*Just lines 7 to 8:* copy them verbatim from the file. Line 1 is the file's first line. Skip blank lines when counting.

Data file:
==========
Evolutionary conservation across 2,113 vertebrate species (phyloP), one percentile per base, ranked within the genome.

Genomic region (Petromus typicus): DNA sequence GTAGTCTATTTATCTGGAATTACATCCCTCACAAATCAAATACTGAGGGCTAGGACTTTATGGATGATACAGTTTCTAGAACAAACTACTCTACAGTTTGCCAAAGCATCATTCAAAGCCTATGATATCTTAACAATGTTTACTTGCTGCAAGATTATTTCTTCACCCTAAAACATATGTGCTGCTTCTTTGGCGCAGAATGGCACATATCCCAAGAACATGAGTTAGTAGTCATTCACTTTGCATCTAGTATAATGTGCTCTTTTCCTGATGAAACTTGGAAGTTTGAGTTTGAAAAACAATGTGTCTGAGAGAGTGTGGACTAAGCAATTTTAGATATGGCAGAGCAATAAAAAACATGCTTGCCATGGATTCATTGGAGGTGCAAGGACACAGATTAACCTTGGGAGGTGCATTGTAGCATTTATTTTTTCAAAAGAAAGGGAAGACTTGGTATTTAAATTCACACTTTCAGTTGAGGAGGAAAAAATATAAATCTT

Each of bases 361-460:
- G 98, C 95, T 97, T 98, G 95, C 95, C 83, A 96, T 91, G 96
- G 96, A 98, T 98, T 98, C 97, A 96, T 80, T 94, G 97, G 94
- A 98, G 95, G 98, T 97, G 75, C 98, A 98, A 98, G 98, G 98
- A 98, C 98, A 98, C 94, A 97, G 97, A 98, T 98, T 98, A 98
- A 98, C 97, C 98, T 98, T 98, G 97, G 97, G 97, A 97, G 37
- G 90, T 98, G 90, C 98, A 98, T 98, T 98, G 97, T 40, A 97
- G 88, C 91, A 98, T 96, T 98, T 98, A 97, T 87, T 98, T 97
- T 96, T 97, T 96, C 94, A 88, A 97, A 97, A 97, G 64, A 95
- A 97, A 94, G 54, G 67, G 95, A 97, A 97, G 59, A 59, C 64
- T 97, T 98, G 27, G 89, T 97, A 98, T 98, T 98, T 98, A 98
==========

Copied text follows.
- A 98, C 98, A 98, C 94, A 97, G 97, A 98, T 98, T 98, A 98
- A 98, C 97, C 98, T 98, T 98, G 97, G 97, G 97, A 97, G 37